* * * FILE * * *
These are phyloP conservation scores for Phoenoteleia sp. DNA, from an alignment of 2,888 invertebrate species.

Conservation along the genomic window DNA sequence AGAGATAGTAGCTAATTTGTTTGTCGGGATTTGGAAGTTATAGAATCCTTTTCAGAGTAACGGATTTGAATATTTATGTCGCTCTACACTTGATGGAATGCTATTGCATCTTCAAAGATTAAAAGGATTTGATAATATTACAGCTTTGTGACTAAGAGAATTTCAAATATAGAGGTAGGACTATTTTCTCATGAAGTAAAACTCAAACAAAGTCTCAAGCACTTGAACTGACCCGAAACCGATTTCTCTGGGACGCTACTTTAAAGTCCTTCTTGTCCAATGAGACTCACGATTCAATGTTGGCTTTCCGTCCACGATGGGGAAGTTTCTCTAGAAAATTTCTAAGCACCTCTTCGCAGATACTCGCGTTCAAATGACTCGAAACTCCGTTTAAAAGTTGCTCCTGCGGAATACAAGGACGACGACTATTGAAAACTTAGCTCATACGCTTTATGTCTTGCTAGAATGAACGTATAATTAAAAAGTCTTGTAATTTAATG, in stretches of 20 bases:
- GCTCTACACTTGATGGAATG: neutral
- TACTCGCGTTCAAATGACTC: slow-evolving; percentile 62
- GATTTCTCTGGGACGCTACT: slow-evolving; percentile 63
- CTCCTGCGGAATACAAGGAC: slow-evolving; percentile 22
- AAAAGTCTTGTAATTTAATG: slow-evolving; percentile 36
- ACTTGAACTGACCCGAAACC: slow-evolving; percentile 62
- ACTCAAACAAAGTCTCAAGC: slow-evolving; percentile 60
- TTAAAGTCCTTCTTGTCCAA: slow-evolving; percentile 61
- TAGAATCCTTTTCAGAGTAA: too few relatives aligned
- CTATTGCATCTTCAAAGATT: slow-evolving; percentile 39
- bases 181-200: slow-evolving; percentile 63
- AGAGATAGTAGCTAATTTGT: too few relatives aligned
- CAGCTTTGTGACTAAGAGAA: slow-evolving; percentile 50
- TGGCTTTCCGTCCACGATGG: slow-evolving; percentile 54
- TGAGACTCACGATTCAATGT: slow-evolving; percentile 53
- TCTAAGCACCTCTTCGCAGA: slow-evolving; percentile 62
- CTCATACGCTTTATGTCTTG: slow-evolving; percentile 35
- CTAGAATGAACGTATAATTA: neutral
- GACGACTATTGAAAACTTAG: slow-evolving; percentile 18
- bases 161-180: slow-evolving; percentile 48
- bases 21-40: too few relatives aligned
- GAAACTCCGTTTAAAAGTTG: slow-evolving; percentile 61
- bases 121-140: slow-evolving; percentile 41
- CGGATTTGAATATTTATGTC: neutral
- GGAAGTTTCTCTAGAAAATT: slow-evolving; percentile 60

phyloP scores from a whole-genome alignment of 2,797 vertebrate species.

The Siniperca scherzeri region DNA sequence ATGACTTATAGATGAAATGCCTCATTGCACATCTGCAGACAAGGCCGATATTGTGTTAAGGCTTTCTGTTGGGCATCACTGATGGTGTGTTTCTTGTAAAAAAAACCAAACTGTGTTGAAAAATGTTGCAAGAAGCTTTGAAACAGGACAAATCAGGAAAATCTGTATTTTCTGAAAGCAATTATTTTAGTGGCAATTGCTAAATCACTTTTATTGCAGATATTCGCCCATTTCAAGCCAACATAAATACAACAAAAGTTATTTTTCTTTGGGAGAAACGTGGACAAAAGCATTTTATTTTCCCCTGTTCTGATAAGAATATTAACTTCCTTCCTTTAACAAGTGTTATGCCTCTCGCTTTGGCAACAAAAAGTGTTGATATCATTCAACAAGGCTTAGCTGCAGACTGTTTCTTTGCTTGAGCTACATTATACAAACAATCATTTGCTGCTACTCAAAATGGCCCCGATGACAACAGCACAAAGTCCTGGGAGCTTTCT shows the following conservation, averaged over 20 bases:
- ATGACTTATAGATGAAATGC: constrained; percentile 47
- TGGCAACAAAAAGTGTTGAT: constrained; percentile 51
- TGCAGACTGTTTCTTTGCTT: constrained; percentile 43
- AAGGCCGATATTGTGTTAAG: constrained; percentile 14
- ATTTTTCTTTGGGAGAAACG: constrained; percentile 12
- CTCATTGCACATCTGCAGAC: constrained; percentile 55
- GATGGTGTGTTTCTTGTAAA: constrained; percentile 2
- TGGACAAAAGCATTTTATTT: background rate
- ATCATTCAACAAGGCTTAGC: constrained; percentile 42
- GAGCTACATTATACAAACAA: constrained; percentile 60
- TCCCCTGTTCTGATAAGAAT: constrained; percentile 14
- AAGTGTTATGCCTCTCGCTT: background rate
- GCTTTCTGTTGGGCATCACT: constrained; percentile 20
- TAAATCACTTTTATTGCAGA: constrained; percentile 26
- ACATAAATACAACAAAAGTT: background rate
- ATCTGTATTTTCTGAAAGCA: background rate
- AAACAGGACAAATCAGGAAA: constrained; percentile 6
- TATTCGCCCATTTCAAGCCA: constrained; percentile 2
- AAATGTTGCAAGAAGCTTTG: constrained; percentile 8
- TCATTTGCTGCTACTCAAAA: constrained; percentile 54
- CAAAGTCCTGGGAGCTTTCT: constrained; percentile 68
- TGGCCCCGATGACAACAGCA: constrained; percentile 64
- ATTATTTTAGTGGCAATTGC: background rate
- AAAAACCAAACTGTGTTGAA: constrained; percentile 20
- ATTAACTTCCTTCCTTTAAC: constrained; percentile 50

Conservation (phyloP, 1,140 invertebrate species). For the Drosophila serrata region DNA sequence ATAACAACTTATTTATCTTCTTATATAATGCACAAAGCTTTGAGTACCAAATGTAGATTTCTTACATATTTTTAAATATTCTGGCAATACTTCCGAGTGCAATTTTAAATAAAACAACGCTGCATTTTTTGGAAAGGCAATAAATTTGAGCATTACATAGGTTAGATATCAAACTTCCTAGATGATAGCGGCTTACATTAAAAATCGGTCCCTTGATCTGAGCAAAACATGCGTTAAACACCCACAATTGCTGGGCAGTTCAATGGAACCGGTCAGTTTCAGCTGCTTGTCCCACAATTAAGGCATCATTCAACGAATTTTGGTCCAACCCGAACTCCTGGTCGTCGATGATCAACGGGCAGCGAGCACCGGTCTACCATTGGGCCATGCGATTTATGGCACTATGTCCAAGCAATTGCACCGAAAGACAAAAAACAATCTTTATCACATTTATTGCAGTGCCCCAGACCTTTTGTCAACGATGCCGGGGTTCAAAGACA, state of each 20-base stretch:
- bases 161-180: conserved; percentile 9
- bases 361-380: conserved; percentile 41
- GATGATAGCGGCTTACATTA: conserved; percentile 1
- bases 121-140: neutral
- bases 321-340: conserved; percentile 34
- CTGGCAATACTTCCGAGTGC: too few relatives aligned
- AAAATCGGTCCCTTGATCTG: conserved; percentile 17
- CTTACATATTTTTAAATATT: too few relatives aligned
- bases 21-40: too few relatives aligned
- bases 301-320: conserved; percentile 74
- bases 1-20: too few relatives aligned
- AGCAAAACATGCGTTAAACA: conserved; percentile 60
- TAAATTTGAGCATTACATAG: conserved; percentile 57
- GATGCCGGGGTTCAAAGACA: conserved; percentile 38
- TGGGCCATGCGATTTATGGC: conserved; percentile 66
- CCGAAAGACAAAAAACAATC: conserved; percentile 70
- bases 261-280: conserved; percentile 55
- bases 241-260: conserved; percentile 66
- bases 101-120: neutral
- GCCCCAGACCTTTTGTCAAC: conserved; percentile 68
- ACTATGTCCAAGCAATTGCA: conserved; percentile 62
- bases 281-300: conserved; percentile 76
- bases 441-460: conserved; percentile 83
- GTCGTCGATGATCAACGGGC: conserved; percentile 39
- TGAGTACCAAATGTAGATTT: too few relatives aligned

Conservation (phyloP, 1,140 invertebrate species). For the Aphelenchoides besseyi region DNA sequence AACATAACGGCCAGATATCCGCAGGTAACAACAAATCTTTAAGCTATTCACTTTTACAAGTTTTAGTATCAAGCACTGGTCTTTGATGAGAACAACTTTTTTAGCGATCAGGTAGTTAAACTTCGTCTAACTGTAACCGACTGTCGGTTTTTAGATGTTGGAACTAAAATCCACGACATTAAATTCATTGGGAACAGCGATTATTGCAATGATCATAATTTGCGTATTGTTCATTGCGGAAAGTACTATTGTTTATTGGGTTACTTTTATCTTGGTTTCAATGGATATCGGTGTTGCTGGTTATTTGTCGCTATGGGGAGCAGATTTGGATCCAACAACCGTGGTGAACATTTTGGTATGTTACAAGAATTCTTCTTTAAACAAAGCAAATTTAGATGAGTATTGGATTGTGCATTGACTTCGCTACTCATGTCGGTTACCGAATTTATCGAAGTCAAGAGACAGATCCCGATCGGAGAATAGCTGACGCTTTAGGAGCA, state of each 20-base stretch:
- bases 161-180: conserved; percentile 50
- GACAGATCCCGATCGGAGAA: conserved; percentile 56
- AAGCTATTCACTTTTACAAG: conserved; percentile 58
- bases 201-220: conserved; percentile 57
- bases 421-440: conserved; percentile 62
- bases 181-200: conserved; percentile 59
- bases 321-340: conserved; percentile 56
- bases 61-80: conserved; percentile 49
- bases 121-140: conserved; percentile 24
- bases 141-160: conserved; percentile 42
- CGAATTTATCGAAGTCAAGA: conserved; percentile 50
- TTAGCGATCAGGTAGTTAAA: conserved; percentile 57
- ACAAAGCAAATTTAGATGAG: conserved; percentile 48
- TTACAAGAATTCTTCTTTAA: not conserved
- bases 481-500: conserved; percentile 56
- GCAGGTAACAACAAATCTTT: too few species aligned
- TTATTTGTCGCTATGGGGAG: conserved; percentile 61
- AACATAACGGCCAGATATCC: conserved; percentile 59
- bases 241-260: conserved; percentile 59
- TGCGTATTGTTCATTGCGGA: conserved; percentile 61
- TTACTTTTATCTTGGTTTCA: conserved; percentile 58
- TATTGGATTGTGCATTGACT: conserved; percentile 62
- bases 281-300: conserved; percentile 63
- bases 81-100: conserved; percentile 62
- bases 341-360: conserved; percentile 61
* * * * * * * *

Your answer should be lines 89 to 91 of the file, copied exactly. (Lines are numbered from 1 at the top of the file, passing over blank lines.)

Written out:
- bases 61-80: conserved; percentile 49
- bases 121-140: conserved; percentile 24
- bases 141-160: conserved; percentile 42